July 10, 2022 Fourth Sunday After Trinity The text is Luke 10: 30-37.
[A legal expert] asked Jesus, “Who is my neighbor?”
30 Jesus replied, “A man was going down from Jerusalem to Jericho and fell into the hands of robbers, who stripped him, beat him, and took off, leaving him half dead. 31 Now by chance a priest was going down that road, and when he saw him he passed by on the other side. 32 So likewise a Levite, when he came to the place and saw him, passed by on the other side. 33 But a Samaritan while traveling came upon him, and when he saw him he was moved with compassion. 34 He went to him and bandaged his wounds, treating them with oil and wine. Then he put him on his own animal, brought him to an inn, and took care of him. 35 The next day he took out two denarii, gave them to the innkeeper, and said, ‘Take care of him, and when I come back I will repay you whatever more you spend.’ 36 Which of these three, do you think, was a neighbor to the man who fell into the hands of the robbers?” 37 He said, “The one who showed him mercy.” Jesus said to him, “Go and do likewise.”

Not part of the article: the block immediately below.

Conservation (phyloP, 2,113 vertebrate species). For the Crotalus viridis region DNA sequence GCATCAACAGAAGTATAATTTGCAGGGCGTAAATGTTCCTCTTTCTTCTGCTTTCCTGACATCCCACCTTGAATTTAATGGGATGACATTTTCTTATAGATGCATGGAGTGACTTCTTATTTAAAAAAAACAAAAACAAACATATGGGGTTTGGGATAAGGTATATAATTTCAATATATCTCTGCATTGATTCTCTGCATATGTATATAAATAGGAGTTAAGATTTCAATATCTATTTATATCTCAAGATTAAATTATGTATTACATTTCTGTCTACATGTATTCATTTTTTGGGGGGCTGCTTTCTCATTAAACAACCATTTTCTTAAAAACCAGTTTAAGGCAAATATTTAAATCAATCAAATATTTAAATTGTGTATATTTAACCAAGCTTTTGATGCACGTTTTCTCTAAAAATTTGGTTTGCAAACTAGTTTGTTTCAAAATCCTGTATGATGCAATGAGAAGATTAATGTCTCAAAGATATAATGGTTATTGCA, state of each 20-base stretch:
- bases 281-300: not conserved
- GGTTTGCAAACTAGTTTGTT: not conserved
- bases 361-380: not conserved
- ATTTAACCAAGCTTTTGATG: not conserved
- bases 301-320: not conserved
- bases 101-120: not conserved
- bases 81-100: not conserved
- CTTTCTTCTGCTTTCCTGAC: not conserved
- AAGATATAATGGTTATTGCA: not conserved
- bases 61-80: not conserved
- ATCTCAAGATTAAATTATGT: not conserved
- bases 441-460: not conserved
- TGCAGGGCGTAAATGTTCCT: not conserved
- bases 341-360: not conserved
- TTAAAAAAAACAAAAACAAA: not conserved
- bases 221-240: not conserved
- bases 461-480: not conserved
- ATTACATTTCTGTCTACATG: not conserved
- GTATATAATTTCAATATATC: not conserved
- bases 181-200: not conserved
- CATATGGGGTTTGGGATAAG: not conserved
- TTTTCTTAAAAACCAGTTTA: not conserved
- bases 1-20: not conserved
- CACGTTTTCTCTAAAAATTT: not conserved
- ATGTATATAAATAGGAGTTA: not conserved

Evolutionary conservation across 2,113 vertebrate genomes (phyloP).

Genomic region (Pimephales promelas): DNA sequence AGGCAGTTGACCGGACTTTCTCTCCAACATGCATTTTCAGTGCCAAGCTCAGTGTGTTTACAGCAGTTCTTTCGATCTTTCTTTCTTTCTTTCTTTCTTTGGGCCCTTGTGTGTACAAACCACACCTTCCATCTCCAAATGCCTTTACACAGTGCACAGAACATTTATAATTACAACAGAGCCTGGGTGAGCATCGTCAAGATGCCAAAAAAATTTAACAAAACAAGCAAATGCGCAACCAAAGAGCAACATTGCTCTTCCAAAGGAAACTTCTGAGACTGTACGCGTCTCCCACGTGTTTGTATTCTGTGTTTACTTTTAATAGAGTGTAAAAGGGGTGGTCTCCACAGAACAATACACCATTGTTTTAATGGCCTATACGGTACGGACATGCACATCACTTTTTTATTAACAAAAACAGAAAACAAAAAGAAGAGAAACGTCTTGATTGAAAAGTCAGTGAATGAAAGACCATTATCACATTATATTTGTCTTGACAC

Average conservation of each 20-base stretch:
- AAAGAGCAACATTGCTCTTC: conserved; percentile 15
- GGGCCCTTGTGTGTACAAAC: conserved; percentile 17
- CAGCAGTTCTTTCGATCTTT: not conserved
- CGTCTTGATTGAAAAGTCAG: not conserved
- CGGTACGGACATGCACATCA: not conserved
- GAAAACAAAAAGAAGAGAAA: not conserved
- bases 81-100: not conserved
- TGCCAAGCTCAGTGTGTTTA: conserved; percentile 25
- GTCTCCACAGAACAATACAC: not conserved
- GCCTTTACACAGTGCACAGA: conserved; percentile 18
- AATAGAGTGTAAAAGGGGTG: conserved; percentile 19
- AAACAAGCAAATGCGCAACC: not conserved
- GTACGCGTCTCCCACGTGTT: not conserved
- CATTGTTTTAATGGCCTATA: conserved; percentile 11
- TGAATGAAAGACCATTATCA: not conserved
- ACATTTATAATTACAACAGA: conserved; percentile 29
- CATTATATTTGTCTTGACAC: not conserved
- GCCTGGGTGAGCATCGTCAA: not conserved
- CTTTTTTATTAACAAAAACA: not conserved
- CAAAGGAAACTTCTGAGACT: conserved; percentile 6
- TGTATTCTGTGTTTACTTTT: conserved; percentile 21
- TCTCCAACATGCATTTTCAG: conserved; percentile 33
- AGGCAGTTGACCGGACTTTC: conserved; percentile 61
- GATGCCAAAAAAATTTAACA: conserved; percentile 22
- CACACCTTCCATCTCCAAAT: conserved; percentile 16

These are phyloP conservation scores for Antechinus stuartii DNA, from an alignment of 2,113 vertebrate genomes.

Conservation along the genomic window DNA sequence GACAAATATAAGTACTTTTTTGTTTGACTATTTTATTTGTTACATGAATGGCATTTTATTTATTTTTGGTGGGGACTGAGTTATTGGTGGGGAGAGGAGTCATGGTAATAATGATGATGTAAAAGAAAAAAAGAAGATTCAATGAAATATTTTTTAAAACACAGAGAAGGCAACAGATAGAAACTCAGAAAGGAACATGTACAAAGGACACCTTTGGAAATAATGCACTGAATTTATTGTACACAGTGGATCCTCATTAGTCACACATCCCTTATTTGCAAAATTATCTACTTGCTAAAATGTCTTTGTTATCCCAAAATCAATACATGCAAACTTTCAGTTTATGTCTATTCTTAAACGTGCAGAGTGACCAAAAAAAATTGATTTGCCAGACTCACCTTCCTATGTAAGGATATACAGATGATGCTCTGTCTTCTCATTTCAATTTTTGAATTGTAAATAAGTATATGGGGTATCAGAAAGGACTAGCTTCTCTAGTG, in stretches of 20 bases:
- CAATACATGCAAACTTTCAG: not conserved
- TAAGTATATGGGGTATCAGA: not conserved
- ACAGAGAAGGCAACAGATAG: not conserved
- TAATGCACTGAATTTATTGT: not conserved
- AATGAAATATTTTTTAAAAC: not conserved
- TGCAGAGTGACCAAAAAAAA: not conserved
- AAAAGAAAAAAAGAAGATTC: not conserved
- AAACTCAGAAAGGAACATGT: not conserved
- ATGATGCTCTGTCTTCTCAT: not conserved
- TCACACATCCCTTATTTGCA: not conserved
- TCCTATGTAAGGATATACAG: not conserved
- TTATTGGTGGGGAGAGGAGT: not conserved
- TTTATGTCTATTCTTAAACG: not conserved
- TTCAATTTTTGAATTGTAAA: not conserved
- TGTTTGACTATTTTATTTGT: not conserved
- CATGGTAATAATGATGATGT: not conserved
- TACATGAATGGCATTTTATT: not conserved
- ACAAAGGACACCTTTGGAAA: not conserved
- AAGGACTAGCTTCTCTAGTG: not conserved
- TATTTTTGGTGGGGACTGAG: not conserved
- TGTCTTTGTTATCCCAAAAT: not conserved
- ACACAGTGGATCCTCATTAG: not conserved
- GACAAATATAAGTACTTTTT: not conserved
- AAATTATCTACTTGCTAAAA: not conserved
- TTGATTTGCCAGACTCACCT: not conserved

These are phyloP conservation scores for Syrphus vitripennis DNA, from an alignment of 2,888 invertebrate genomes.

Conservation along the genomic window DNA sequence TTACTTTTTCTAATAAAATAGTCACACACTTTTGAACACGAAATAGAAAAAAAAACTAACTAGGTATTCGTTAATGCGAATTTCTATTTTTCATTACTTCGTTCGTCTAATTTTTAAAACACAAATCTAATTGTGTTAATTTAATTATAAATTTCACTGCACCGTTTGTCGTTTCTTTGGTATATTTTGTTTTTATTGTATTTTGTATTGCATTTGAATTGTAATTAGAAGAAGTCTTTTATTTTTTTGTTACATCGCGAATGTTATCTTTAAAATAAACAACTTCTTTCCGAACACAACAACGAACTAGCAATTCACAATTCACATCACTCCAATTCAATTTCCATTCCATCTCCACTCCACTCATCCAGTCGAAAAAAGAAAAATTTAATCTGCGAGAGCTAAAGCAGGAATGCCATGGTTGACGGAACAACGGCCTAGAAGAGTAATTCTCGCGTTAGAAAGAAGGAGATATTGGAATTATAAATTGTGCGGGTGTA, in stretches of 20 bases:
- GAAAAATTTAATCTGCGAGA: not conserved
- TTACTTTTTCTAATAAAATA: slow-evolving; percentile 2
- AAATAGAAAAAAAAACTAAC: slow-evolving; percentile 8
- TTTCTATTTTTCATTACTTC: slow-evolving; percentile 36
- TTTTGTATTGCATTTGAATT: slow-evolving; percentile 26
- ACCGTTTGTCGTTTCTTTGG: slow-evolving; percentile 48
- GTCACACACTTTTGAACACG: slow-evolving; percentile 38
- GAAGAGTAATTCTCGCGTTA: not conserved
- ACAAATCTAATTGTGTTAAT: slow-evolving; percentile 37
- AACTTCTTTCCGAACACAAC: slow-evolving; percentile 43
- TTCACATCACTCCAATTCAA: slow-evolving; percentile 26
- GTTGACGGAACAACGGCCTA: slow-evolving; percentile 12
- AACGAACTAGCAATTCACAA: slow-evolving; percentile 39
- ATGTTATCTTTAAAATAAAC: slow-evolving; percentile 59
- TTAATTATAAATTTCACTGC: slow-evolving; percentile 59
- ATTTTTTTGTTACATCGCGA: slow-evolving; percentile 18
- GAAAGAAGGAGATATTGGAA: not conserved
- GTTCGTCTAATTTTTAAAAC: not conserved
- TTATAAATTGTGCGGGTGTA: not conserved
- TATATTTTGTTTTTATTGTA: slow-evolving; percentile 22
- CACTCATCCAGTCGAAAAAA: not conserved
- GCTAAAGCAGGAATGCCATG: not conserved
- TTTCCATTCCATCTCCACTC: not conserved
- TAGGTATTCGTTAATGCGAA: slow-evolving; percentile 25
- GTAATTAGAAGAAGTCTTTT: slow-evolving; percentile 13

May the words of my mouth and the meditation of my heart be acceptable to You, O Lord, my rock and my Redeemer.
Grace, mercy, and peace are yours from God the Father and our Lord and Savior, Jesus Christ. Amen.
This morning we once again encounter Jesus telling the parable of the Good Samaritan, one of the most well-known lessons found in Scripture. So much so that even those who do not express the Christian faith will use the term as a common metaphor for someone who comes to the aid of another. And, because the Good Samaritan story is so well-known it tends to be challenging to preach on its meaning without repeating what’s likely been said thousands of times before. Also, preachers need to be certain that they don’t inadvertently repeat themselves in congregations where they have previously preached on this parable.